Fools Gold Academy founder, Jennifer Dutcher, never met her great great great grandfather, Donald, except in grainy photographs. Even though 1870s black and white photography could not show hair color, the light grey hair in Donald’s picture matched Jennifer’s light brown hair. Looking closely, she recognized that look in Donald’s eyes across time. It revealed the stubborn streak he passed down. It almost killed him.
Donald never made it to the history books, but he came close one time when he uncovered a vein of pale brass-yellow colored material while exploring a cave on some land he homesteaded. He should have picked up a sample and brought it into town for examination. But he didn’t. Not wanting to reveal his secret, which would surely attract potential poachers, he bought several dynamite sticks and rented a team of horses and a wagon to extract the minerals from that cave.
The story became legend in the Dutcher family. Donald was hardly a dynamite expert – or expert with anything else – and almost blew himself to smithereens. But he eventually found ways to tunnel under and around that vein and managed to extract almost two tons of material from his cave without collapsing the whole mountain on top of himself. With nothing but his bare hands, he loaded it all in the wagon and hauled it back to town over the makeshift road he painstakingly cut.
It was worth the trouble. He would be rich beyond anyone’s wildest dreams and people everywhere would marvel at the exploits of Donald Dutcher. With his haul safely registered in the Assayer’s office, Donald headed to the local saloon to buy everyone a drink and celebrate his success. And that was where Mr. Philby from the Assayer’s office found him a few hours later, passed out drunk at a poker table with not one dime of cash left in his pocket, while everyone in the saloon toasted his success and drank up the whiskey Donald promised to pay for.
Mr. Philby had bad news. It was fool’s gold. Every last ounce. All fool’s gold. All worthless.
It didn’t take the saloon patrons long to figure out why Mr. Philby was visiting. They eventually tossed Donald out the door, where he landed on his backside in a pile of horse manure. He spent the rest of the night that way, passed out in a drunken stupor, and woke up the next morning with the worst hangover of his life and a smell that would never wash from his clothes.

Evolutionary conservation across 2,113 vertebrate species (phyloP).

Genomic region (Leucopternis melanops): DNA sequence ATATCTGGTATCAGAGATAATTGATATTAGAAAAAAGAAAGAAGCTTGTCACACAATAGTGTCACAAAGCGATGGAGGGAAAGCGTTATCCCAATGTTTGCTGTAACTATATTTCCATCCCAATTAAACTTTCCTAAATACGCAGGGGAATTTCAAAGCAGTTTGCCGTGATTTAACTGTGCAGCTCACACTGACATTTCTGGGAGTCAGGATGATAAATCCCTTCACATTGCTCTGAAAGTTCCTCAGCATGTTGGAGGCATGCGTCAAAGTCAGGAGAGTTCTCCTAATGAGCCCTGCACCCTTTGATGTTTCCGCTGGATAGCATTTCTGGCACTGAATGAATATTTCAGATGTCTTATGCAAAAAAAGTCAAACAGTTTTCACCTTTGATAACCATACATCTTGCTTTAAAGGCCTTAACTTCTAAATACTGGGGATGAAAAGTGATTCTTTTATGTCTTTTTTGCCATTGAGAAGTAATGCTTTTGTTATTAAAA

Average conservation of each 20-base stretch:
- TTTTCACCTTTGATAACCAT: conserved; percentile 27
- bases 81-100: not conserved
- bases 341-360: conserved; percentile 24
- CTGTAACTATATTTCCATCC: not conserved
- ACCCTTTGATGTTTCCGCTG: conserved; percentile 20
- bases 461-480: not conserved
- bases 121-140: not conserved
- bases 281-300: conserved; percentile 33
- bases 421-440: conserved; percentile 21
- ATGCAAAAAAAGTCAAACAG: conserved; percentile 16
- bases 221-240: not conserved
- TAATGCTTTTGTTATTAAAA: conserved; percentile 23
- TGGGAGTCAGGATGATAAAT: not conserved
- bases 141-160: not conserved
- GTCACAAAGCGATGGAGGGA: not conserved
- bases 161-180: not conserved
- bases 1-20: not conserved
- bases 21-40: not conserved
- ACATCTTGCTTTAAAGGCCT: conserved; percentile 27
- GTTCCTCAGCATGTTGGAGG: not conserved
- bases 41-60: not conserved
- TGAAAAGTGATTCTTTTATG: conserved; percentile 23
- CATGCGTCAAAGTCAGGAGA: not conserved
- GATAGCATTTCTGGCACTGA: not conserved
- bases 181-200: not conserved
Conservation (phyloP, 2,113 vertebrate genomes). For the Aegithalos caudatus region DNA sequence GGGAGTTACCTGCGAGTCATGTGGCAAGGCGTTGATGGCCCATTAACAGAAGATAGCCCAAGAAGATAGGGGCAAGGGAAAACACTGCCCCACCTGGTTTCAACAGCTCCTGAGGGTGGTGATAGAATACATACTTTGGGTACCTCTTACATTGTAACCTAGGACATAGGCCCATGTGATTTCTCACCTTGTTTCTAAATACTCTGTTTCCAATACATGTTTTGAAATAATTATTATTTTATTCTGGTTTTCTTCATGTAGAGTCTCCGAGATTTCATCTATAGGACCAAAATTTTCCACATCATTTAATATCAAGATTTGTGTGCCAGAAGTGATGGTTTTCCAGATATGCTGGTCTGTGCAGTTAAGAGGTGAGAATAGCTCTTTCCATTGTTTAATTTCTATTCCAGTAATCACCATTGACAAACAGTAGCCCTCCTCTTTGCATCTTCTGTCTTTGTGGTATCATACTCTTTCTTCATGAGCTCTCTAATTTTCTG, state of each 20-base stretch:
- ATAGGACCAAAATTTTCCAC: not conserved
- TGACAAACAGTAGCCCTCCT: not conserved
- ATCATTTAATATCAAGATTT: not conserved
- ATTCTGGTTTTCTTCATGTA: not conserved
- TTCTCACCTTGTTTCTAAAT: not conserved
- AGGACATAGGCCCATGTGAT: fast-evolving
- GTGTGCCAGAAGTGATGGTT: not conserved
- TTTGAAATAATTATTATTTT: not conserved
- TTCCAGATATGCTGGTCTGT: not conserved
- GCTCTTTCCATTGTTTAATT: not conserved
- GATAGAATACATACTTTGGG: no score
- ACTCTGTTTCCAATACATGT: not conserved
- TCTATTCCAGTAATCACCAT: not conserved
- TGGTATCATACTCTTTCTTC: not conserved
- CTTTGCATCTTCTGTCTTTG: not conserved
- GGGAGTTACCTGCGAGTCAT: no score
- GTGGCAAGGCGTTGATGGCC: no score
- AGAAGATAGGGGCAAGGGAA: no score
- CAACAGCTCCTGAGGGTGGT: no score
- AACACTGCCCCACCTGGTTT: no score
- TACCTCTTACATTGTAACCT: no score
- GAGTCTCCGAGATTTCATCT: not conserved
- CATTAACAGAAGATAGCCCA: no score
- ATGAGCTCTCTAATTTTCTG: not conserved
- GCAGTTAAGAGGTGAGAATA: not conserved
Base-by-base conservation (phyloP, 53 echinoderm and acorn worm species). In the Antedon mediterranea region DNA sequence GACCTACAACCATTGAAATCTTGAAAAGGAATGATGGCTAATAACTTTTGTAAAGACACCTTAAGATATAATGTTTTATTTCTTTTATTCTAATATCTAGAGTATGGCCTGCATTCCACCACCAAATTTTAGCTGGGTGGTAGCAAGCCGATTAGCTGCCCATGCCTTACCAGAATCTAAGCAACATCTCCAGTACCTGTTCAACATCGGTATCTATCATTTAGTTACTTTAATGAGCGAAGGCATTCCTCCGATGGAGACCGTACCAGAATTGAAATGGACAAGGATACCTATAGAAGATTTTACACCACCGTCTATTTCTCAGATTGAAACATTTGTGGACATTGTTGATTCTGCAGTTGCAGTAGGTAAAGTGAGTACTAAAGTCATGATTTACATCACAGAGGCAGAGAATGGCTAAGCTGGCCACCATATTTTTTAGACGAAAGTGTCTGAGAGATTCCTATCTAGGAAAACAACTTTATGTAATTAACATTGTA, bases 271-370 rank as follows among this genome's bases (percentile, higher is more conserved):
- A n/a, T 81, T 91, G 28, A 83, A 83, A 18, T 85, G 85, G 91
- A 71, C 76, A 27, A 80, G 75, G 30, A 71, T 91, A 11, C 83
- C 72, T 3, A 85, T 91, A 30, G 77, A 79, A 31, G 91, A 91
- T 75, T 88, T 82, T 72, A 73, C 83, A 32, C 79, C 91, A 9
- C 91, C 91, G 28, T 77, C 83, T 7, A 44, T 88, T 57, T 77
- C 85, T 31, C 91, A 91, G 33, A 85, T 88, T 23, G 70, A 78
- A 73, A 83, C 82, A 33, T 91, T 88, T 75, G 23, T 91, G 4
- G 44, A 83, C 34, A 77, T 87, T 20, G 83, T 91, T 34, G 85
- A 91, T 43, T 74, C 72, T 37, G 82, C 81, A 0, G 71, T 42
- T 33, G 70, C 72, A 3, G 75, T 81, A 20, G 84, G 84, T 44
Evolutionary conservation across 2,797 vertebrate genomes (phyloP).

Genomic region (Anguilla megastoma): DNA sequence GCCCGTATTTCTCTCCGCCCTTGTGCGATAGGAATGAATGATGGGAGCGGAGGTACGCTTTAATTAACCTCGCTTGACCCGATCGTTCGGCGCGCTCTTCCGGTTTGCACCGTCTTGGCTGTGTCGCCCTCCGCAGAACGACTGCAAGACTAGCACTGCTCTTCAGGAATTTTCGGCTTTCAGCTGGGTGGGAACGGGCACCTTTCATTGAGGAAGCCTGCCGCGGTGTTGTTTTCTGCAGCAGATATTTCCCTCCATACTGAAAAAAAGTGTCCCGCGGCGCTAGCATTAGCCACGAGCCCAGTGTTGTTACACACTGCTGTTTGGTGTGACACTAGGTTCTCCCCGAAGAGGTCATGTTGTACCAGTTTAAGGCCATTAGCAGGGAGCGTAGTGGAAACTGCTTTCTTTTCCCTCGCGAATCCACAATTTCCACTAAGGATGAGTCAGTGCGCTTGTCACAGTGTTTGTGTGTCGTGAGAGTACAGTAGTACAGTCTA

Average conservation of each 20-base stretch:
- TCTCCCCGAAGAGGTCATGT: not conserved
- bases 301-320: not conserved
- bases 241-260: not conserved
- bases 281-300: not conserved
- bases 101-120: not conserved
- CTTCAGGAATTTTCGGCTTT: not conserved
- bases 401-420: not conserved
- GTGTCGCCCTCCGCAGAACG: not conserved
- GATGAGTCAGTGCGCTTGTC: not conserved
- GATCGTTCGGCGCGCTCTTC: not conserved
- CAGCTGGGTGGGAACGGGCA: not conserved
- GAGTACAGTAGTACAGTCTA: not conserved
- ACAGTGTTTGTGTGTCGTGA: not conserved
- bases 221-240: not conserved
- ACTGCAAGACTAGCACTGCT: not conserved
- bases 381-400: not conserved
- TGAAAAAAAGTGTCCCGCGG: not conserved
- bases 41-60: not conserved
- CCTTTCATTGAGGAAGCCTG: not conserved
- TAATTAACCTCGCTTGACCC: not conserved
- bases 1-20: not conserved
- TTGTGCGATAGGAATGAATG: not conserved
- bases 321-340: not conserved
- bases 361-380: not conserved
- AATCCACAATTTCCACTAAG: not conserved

He spent the next ten years paying off debts from his fool’s gold fiasco. Although he failed as a gold prospector, he learned tough lessons about character and eventually married and raised a family. He never drank another drop of alcohol.
Jennifer Dutcher believed her great great great grandfather would be proud of her in this century, prospecting for students and dedicating her life to making the Fools Gold Academy Charter School of Science and Mineralogy work. The school was on the outskirts of Santa Fe, New Mexico, close enough to Donald’s old fools’ gold cave that she could organize occasional field trips to the site as funding allowed.
Jennifer knew her school needed cutting edge technology. But it also needed teachers and a building and after paying for these necessities, precious little was left for any technology. Even if money were available, she lacked the expertise to figure out how best to spend it. Fortunately, a few well-meaning parents stepped in to help. Unfortunately, they also lacked the skills to do it right.
That lack of expertise would thrust Fools Gold Academy into the Bullseye Breach incident, 1200 miles away in Minneapolis, during the 2013 Christmas shopping season.